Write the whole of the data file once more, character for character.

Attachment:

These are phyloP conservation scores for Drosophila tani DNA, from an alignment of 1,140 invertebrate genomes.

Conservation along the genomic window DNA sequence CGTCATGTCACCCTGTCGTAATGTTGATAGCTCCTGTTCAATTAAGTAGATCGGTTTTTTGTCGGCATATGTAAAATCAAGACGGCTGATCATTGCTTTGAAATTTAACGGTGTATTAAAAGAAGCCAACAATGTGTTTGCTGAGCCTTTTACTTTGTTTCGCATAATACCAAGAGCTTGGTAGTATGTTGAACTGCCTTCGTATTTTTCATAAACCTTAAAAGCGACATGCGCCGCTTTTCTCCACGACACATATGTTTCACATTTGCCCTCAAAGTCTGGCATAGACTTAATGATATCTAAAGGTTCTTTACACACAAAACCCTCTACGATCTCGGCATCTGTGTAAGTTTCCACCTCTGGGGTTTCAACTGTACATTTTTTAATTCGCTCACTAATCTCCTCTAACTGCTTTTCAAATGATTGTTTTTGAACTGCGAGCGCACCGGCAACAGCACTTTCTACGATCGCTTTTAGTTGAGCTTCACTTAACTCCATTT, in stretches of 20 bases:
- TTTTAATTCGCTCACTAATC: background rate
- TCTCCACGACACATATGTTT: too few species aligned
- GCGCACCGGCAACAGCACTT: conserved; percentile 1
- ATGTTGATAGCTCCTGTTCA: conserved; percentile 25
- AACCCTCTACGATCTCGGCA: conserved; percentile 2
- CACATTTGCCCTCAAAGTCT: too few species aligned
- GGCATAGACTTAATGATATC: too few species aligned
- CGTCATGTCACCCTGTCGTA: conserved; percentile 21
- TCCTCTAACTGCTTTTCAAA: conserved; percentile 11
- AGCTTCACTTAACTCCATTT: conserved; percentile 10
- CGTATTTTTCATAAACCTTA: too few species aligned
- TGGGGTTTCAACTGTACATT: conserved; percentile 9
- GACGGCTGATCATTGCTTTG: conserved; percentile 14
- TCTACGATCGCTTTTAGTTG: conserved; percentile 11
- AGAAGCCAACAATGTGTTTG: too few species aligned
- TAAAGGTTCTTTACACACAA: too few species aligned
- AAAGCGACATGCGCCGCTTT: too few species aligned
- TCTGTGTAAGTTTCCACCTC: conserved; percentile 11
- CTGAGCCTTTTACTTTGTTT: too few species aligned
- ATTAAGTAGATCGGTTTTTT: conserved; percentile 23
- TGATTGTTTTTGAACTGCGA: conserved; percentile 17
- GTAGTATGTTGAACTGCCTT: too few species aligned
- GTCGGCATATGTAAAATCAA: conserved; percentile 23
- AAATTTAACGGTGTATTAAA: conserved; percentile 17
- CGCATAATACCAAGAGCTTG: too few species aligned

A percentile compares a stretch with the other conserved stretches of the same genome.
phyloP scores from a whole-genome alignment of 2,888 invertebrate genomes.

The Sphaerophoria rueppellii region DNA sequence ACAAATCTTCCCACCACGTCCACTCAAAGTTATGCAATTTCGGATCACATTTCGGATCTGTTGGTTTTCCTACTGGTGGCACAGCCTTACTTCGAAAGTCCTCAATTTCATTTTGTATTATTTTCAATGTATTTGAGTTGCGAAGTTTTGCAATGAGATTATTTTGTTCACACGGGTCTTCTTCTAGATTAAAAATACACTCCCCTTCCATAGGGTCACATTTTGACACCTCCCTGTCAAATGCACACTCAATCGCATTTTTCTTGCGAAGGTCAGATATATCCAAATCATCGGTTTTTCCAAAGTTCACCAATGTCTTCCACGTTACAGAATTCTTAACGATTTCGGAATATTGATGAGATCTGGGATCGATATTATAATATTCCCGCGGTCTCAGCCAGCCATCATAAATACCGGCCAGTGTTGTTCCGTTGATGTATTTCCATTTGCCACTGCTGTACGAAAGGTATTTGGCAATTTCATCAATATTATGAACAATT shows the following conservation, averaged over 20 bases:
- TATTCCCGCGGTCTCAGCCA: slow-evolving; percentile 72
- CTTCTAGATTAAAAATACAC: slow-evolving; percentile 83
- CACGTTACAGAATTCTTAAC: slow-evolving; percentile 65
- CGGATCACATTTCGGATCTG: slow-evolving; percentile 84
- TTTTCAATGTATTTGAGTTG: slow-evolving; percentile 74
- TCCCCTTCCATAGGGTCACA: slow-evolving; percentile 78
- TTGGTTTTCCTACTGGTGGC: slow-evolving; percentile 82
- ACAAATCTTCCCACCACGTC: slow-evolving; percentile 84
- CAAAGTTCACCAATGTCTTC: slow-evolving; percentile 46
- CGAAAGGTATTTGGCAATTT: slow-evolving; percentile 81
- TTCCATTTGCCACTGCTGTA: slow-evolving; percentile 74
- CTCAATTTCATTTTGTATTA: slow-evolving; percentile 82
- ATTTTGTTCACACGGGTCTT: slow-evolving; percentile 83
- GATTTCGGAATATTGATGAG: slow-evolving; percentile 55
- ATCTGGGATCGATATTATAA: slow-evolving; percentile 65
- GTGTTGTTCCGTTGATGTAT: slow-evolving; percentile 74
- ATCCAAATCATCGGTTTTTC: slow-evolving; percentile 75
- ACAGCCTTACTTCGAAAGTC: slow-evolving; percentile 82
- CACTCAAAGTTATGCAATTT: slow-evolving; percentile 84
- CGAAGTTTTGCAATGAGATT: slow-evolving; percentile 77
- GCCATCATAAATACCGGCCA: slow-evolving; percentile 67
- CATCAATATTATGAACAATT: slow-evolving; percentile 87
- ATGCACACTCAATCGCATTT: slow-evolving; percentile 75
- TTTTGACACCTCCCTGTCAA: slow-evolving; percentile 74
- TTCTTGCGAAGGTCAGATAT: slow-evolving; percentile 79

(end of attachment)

These are phyloP conservation scores for Drosophila tani DNA, from an alignment of 1,140 invertebrate genomes.

Conservation along the genomic window DNA sequence CGTCATGTCACCCTGTCGTAATGTTGATAGCTCCTGTTCAATTAAGTAGATCGGTTTTTTGTCGGCATATGTAAAATCAAGACGGCTGATCATTGCTTTGAAATTTAACGGTGTATTAAAAGAAGCCAACAATGTGTTTGCTGAGCCTTTTACTTTGTTTCGCATAATACCAAGAGCTTGGTAGTATGTTGAACTGCCTTCGTATTTTTCATAAACCTTAAAAGCGACATGCGCCGCTTTTCTCCACGACACATATGTTTCACATTTGCCCTCAAAGTCTGGCATAGACTTAATGATATCTAAAGGTTCTTTACACACAAAACCCTCTACGATCTCGGCATCTGTGTAAGTTTCCACCTCTGGGGTTTCAACTGTACATTTTTTAATTCGCTCACTAATCTCCTCTAACTGCTTTTCAAATGATTGTTTTTGAACTGCGAGCGCACCGGCAACAGCACTTTCTACGATCGCTTTTAGTTGAGCTTCACTTAACTCCATTT, in stretches of 20 bases:
- TTTTAATTCGCTCACTAATC: background rate
- TCTCCACGACACATATGTTT: too few species aligned
- GCGCACCGGCAACAGCACTT: conserved; percentile 1
- ATGTTGATAGCTCCTGTTCA: conserved; percentile 25
- AACCCTCTACGATCTCGGCA: conserved; percentile 2
- CACATTTGCCCTCAAAGTCT: too few species aligned
- GGCATAGACTTAATGATATC: too few species aligned
- CGTCATGTCACCCTGTCGTA: conserved; percentile 21
- TCCTCTAACTGCTTTTCAAA: conserved; percentile 11
- AGCTTCACTTAACTCCATTT: conserved; percentile 10
- CGTATTTTTCATAAACCTTA: too few species aligned
- TGGGGTTTCAACTGTACATT: conserved; percentile 9
- GACGGCTGATCATTGCTTTG: conserved; percentile 14
- TCTACGATCGCTTTTAGTTG: conserved; percentile 11
- AGAAGCCAACAATGTGTTTG: too few species aligned
- TAAAGGTTCTTTACACACAA: too few species aligned
- AAAGCGACATGCGCCGCTTT: too few species aligned
- TCTGTGTAAGTTTCCACCTC: conserved; percentile 11
- CTGAGCCTTTTACTTTGTTT: too few species aligned
- ATTAAGTAGATCGGTTTTTT: conserved; percentile 23
- TGATTGTTTTTGAACTGCGA: conserved; percentile 17
- GTAGTATGTTGAACTGCCTT: too few species aligned
- GTCGGCATATGTAAAATCAA: conserved; percentile 23
- AAATTTAACGGTGTATTAAA: conserved; percentile 17
- CGCATAATACCAAGAGCTTG: too few species aligned

A percentile compares a stretch with the other conserved stretches of the same genome.
phyloP scores from a whole-genome alignment of 2,888 invertebrate genomes.

The Sphaerophoria rueppellii region DNA sequence ACAAATCTTCCCACCACGTCCACTCAAAGTTATGCAATTTCGGATCACATTTCGGATCTGTTGGTTTTCCTACTGGTGGCACAGCCTTACTTCGAAAGTCCTCAATTTCATTTTGTATTATTTTCAATGTATTTGAGTTGCGAAGTTTTGCAATGAGATTATTTTGTTCACACGGGTCTTCTTCTAGATTAAAAATACACTCCCCTTCCATAGGGTCACATTTTGACACCTCCCTGTCAAATGCACACTCAATCGCATTTTTCTTGCGAAGGTCAGATATATCCAAATCATCGGTTTTTCCAAAGTTCACCAATGTCTTCCACGTTACAGAATTCTTAACGATTTCGGAATATTGATGAGATCTGGGATCGATATTATAATATTCCCGCGGTCTCAGCCAGCCATCATAAATACCGGCCAGTGTTGTTCCGTTGATGTATTTCCATTTGCCACTGCTGTACGAAAGGTATTTGGCAATTTCATCAATATTATGAACAATT shows the following conservation, averaged over 20 bases:
- TATTCCCGCGGTCTCAGCCA: slow-evolving; percentile 72
- CTTCTAGATTAAAAATACAC: slow-evolving; percentile 83
- CACGTTACAGAATTCTTAAC: slow-evolving; percentile 65
- CGGATCACATTTCGGATCTG: slow-evolving; percentile 84
- TTTTCAATGTATTTGAGTTG: slow-evolving; percentile 74
- TCCCCTTCCATAGGGTCACA: slow-evolving; percentile 78
- TTGGTTTTCCTACTGGTGGC: slow-evolving; percentile 82
- ACAAATCTTCCCACCACGTC: slow-evolving; percentile 84
- CAAAGTTCACCAATGTCTTC: slow-evolving; percentile 46
- CGAAAGGTATTTGGCAATTT: slow-evolving; percentile 81
- TTCCATTTGCCACTGCTGTA: slow-evolving; percentile 74
- CTCAATTTCATTTTGTATTA: slow-evolving; percentile 82
- ATTTTGTTCACACGGGTCTT: slow-evolving; percentile 83
- GATTTCGGAATATTGATGAG: slow-evolving; percentile 55
- ATCTGGGATCGATATTATAA: slow-evolving; percentile 65
- GTGTTGTTCCGTTGATGTAT: slow-evolving; percentile 74
- ATCCAAATCATCGGTTTTTC: slow-evolving; percentile 75
- ACAGCCTTACTTCGAAAGTC: slow-evolving; percentile 82
- CACTCAAAGTTATGCAATTT: slow-evolving; percentile 84
- CGAAGTTTTGCAATGAGATT: slow-evolving; percentile 77
- GCCATCATAAATACCGGCCA: slow-evolving; percentile 67
- CATCAATATTATGAACAATT: slow-evolving; percentile 87
- ATGCACACTCAATCGCATTT: slow-evolving; percentile 75
- TTTTGACACCTCCCTGTCAA: slow-evolving; percentile 74
- TTCTTGCGAAGGTCAGATAT: slow-evolving; percentile 79